Coastline of BritainDate: 02/13/2002 at 20:45:40 From: Jonathan Vivian Subject: The Coastline of britain IS DEFINITELY finite! Dr Math, do you agree with my sloppy proof that it is false that Britain's coastline is infinite? This is what I want to disprove: _____________ A long, long time ago, fractal god Benoit Mandelbrot posed a simple question: How long is the coastline of Britain? His mathematical colleagues were miffed, to say the least, at such an annoying waste of their time on such insignifigant problems. They told him to look it up. Of course, Madelbrot had a reason for his peculiar question. Quite an interesting reason. Look up the coastline of Britain yourself, in some encyclopedia. Whatever figure you get, it is wrong. Quite simply, the coastline of Briutain is infinite. You protest that this is impossible. Well, consider this. Consider looking at Britain on a very large-scale map. Draw the simplest two- dimensional shape possible, a triangle, that circumscribes Britain as closely as possible. The perimeter of this shape approximates the perimeter of Britain. However, this area is of course highly inaccurate. Increasing the amount of vertices of the shape going around the coastline, and the area will become closer. The more vertices there are, the closer the circumscribing line will be able to conform to the dips and the protrusions of Britain's rugged coast. There is one problem, however. Each time the number of vertices increases, the perimeter increases. It must increase, because of the triangle inequality. Moreover, the number of vertices never reaches a maximum. There is no point at which one can say that a shape defines the coastline of Britain. After all, exactly circumscribing the coast of Britain would entail encircling every rock, every tide pool, every pebble which happens to lie on the edge of Britain. Thus, the coastline of Britian is infinite. ___________________ Here is my proof: The coastline of Britain theory says that since the perimeter increases every time you add another vertex, and since you have to have an infinite number of vertices to be 100% accurate, then the length of Britain's coastline is infinite. This is why that is wrong: In order to be accurate you must add vertices as the distance between them approaches zero. The closer the distance is to zero between each pair of vertices, the more accurate the estimation becomes. However, since an infinite number of vertices is needed to be 100% accurate, the distance between each pair of vertices must be _ZERO_, making the perimeter of the shape undefined. The limit of the perimeter of the shape as the number of vertices approaches infinity and the distance between each pair of vertices approaches zero is equal to the actual real perimeter of Britain and is most definitely a finite answer. Date: 02/14/2002 at 11:39:42 From: Doctor Peterson Subject: Re: The Coastline of britain IS DEFINITELY finite! Hi, Jonathan. There are two issues here. First, the coastline is really being used only as a metaphor; genuine fractals can't exist in the real world, because the real world is not infinitely divisible (as far as we know). Eventually you get down to the point where you are measuring around individual atoms; if you go farther, you will have to go around each proton or something, and we can't say whether protons are smooth or not. The whole thing doesn't really make sense at that point. What Mandelbrot is really talking about is a genuine fractal in an ideal Euclidean space where actual points exist and we can have line segments as small as we like. Second, let's suppose there are no physical limitations, and the irregularity of the coastline really does continue forever at smaller and smaller scales. The actual length of the coastline has to be taken as the limit of an infinite sequence of measurements at finer and finer scales. The mere fact that each measurement is greater than the previous one does not really imply that the sequence has no limit; many familiar infinite sequences, like 1/2, 3/4, 7/8, 15/16, ..., are always increasing yet never pass some set value (1 in this case). So the argument you are trying to answer is incomplete. However, your counterargument is just as faulty, because it is also possible for the product of a number growing toward infinity (the number of vertices) and a number decreasing toward zero (the average length of an edge) to be infinite. The fact is, we simply can't say whether a particular fractal-like line has finite or infinite length without knowing the details about it. Here is an example of such an infinitely long fractal, the Koch snowflake: An Amazing Phenomenon: Infinite Perimeter - Cynthia Lanius http://math.rice.edu/~lanius/frac/koch2.html You will see that the length of each segment decreases to zero (each 1/3 as long as the previous), while the number of sides increases infinitely (4 times as many each time), and the perimeter is infinite. Here are some previous discussions I found in our archives by searching for the words "fractal coastline": Is the Coastline of Britain Infinite? http://mathforum.org/dr.math/problems/puzzled.8.17.99.html Fractal Dimension of a Coastline http://mathforum.org/dr.math/problems/brotzman1.16.97.html - Doctor Peterson, The Math Forum http://mathforum.org/dr.math/ Date: 02/16/2002 at 05:41:43 From: Jonathan Vivian Subject: The Coastline of britain IS DEFINITELY finite! Dr Peterson, thank you very much for your reply. You have helped me see more light on the situation. However, I have just one more thing to clear up. From what I gather now, I was wrong and the coastline of Britain isn't _definitely_ finite. But, couldn't it be finite or infinite? I mean, as humans we don't know whether the irregularities of the coastline go on forever as we zoom in (infinite perimeter), or if there is a point where the irregularities become uniform (atomic level example) and finite. I mean for all we know, an island could be a perfect circle that has a finite perimeter by definition. So my question is: Shouldn't Mandlebrot have said "The Perimeter of the coastline of Britain COULD be infinite," rather than saying that it IS infinite? Thanks again for your time. Date: 02/16/2002 at 21:06:05 From: Doctor Peterson Subject: Re: The Coastline of britain IS DEFINITELY finite! Hi, Jonathan. Yes, that's part of what I was trying to say; I don't believe Mandelbrot was really talking about the actual coastline, since you would have to know its behavior all the way down to the smallest scale to say it is infinite. However, he may have had in mind the particular kind of irregularity you see in a coastline, and assumed for the sake of argument that it is a true fractal and has the same irregularity at all scales. Unfortunately, I don't have his book to look it up in and see just how he stated this argument; but I think he was using the coastline to illustrate a concept that can be proved rigorously for mathematically defined fractals. Here are some links that show some of the details of this argument: Coastline Paradox - MathWorld, Eric Weisstein http://mathworld.wolfram.com/CoastlineParadox.html Fractals and the Fractal Dimension - Vanderbilt Univ. http://www.vanderbilt.edu/AnS/psychology/cogsci/chaos/workshop/Fractals.html The latter illustrates specifically what the former states generally; and if you assume that the graphs shown continue forever, then the length will indeed be infinite! - Doctor Peterson, The Math Forum http://mathforum.org/dr.math/ |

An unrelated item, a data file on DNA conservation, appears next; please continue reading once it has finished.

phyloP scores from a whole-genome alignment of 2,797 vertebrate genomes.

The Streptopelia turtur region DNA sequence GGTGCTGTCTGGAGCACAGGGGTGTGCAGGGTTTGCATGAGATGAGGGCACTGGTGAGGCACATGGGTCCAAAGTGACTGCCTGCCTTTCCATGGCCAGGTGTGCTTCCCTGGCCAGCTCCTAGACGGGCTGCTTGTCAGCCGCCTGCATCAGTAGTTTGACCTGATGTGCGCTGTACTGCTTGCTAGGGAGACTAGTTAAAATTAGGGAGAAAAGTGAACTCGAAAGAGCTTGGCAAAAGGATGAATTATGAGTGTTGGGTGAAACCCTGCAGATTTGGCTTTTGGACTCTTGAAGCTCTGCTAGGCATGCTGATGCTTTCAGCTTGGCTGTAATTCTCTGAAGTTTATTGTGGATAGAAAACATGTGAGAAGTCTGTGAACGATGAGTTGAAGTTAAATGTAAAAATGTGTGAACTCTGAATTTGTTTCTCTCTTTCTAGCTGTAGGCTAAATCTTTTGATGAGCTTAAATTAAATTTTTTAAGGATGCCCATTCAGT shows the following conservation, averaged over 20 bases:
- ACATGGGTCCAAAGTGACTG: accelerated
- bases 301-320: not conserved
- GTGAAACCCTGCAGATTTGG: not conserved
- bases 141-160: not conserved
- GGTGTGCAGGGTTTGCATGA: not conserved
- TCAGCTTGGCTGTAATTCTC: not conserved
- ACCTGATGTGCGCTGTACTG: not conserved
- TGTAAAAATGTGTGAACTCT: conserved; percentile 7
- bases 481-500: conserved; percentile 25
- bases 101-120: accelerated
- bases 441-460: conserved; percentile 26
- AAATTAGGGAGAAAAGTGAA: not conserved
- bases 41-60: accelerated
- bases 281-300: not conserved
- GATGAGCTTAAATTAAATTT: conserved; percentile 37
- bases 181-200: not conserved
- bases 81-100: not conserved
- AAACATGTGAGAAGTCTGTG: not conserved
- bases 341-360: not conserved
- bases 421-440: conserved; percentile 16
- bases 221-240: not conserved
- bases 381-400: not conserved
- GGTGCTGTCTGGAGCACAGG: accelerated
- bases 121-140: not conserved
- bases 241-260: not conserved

Search the Dr. Math Library: |
[Privacy Policy] [Terms of Use]
Ask Dr. Math^{TM}
© 1994-2013 The Math Forum
http://mathforum.org/dr.math/